West Prussia Land and Property
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Grundherrschaft and Gutsherrschaft in Germany
Through the centuries most of our ancestors lived in rural areas and came under the auspices of a Grund- or Gutsherr (landowner). Most cultivable land was owned by them – less by small farmers, although it was possible for a Grundherr to lease land to more or less independent farmers. A Grundherr can be lord over a small area, does not have to be a nobleman and can also be a monastery. A manorial system was complex and embraced all aspects of life. A Gutsherr, also a manor lord, owned land and managed it through workers. The farmers of the surrounding area were his subordinates and their affairs were regulated by him or his administrator.
There were three forms of manorial systems:
2. Interest or annuity based
3. Manorial or patrimonial based
This system consisted of a manor and a couple of dependent farms. The manor lord owned acreage, meadows, gardens, woods, lakes, rivers, canals, vineyards and mills. The manor lord lived either at the manor house or had his administrator (Villikus) conduct the business. This man was responsible to collect contributions from the farmers, also called Grundholden. He had the power to hold court. Even if some farmers were independent, somehow they became part of the multifaceted enterprise of the manor.
• The interest or annuity based system
This system very much functioned as villication did, only there did not exist the right to ownership. The manor lord leased the land and collected interest or annuities. This form of manorial system was prevalent in areas of clearing or colonization.
• The manorial or patrimonial system
East of the Elbe River in Brandenburg, Mecklenburg, Pomerania, East/West Prussia, Silesia (Ober-/Niederlausitz) the Gutsherrschaft was prominent. A Gut consisted of a castle like manor house to which was attached a large farming area and smaller farming units (Vorwerk). A Gutsherr was interested in expansion by re-cultivating waste lands and annexing or buying farmlands. In this wise an entire village could become part of the Gutsherrschaft and economic growth be ensured. The entire area was cultivated by farm hands, subordinate farmers and squatters (Gärtner, Häusler). The members of a Gut were part of a more or less crushing personal dependence. Dependents had to observe Erbuntertänigkeit (subservience which was inheritable) Schollenpflicht (tied to the area) and Gesindedienstzwang (had to provide services by waiting in the wings). Gutsherrschaft was spreading because authoritative laws were transferred to the Gutsherrr of noble descent. He exercised police powers and patrimonial jurisprudence.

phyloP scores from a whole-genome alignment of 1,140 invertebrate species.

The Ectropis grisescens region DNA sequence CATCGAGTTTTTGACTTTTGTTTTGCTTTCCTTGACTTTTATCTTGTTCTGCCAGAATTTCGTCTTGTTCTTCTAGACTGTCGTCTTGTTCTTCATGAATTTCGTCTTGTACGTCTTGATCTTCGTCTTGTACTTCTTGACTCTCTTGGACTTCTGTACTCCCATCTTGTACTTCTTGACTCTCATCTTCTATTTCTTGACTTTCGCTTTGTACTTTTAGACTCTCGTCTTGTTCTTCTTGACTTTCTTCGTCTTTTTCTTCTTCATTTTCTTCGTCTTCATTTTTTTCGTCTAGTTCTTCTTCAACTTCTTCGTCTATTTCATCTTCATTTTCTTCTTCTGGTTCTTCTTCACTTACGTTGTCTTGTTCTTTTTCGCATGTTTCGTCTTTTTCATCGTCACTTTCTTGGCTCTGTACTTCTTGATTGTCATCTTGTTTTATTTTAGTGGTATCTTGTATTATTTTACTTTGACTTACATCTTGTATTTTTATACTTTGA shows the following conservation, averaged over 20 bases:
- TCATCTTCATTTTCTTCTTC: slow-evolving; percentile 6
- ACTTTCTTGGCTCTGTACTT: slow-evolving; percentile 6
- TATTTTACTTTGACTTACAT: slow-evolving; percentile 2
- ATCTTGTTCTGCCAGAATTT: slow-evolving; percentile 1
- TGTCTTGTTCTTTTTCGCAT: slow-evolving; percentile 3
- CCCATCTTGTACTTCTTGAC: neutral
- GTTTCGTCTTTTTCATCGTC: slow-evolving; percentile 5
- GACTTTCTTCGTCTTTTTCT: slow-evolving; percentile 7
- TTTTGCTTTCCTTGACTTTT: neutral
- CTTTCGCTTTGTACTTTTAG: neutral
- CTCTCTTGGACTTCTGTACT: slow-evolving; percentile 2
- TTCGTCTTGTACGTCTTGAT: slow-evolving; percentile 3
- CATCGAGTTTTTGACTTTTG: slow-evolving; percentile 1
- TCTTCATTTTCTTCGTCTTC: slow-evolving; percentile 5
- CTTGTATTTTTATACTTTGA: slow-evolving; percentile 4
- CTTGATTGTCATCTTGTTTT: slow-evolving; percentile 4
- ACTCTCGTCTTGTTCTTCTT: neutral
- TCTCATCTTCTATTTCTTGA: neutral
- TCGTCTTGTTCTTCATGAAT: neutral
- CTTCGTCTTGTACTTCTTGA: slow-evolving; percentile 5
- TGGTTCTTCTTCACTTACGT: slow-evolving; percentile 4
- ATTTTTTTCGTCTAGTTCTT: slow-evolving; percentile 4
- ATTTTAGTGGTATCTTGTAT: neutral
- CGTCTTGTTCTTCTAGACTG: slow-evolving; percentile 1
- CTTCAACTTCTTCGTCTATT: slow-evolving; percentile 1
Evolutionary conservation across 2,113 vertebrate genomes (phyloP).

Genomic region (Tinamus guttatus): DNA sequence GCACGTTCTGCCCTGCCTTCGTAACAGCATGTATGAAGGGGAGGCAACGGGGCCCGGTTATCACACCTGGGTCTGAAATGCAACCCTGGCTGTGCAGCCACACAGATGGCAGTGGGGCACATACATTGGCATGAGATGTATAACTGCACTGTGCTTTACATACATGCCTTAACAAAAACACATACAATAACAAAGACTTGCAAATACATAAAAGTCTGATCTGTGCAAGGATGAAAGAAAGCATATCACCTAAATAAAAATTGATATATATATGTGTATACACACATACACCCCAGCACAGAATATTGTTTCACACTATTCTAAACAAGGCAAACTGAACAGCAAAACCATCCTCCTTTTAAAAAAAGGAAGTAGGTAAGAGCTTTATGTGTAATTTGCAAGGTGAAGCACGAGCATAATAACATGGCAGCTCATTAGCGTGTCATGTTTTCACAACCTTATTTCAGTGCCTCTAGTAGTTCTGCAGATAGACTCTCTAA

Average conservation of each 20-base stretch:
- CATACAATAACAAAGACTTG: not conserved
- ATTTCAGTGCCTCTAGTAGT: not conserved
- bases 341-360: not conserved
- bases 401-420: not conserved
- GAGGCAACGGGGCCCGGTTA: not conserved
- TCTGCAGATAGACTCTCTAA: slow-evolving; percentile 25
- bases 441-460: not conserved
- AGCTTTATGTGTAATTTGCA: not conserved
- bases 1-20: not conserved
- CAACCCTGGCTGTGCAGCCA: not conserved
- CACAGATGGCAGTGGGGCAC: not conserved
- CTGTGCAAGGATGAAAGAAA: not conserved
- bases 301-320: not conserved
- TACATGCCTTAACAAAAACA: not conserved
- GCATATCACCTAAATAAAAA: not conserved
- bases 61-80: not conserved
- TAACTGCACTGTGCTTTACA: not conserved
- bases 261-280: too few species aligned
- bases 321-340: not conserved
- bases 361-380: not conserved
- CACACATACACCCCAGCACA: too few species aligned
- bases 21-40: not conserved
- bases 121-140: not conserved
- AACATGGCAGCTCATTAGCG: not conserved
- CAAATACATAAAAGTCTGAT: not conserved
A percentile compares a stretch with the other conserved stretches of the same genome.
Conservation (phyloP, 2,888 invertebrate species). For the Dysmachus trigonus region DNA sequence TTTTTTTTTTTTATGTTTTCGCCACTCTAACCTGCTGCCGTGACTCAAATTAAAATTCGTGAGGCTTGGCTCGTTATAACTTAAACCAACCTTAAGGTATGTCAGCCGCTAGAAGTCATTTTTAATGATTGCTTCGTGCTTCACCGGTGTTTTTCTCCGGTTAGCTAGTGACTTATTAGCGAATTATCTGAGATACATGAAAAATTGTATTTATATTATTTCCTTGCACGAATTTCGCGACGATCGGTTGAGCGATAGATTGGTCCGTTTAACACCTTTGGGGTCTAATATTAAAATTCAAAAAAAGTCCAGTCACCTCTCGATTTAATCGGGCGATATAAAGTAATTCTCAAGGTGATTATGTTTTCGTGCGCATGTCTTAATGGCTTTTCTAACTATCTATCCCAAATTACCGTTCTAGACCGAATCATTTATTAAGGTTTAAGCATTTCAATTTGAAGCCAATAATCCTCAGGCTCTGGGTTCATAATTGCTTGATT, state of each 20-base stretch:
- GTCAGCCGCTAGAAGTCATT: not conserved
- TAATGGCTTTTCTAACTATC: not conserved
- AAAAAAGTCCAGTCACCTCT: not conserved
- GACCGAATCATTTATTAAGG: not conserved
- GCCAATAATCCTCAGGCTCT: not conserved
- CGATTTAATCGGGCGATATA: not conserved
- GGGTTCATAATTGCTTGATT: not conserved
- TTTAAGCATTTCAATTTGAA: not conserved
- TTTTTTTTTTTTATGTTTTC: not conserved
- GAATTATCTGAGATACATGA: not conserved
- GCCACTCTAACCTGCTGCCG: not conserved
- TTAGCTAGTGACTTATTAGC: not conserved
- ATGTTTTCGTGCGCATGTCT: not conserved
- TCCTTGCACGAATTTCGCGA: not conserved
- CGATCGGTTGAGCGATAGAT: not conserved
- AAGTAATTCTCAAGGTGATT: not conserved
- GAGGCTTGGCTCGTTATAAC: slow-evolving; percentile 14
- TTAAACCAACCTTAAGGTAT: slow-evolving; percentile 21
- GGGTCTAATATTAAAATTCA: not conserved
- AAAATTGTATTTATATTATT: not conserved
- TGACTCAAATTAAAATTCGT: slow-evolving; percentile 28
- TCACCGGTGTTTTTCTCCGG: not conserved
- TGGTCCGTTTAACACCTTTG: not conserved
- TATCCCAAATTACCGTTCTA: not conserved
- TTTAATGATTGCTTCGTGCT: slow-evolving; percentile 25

With all these regulations, obligations, stipulations etc. there are numerous records re. land transactions, regulative and obligatory actions involving our ancestors who dwelled in rural Germany. See the following examples:
were property tax registers for the royal villages in Prussia since the 1723. These records contain besides information about the ecomonic situation of a village lists of farmers. These lists were renewed every 6 years. With the year 1787 Prästationstabellen are especially valuabe since they contain information from the property and mortgage records, which contained information about the acquisition of a property. There do not exist lists for properties of nobility (Rittergüter, Dominia) as well as city properties. Within Prästationstabellen are also lists of millings. Since the land reforms of the 19th century Erbpacht (inheritable leases) were abolished and the buying of property was possible. The land now became properties rather than leases. With this change the Prästationstabellen disappeared (1850). The records for such Ablösungen or Austuungen (discharge) are in the Generalkommissionen at Breslau for Silesia as well as in Bromberg for Poznan and West Prussia. The Prästationstabellen were replaced to some degree through Kataster done by Katasterämter starting in the year 1861. Source: http://wiki.de.genealogy.net/Praestations-Tabellen
Some records of Prästationstabellen for East Prussia are available through www.familysearch.org catalog, keyword search Prastationstabellen. Film can be ordered through the Family History Center network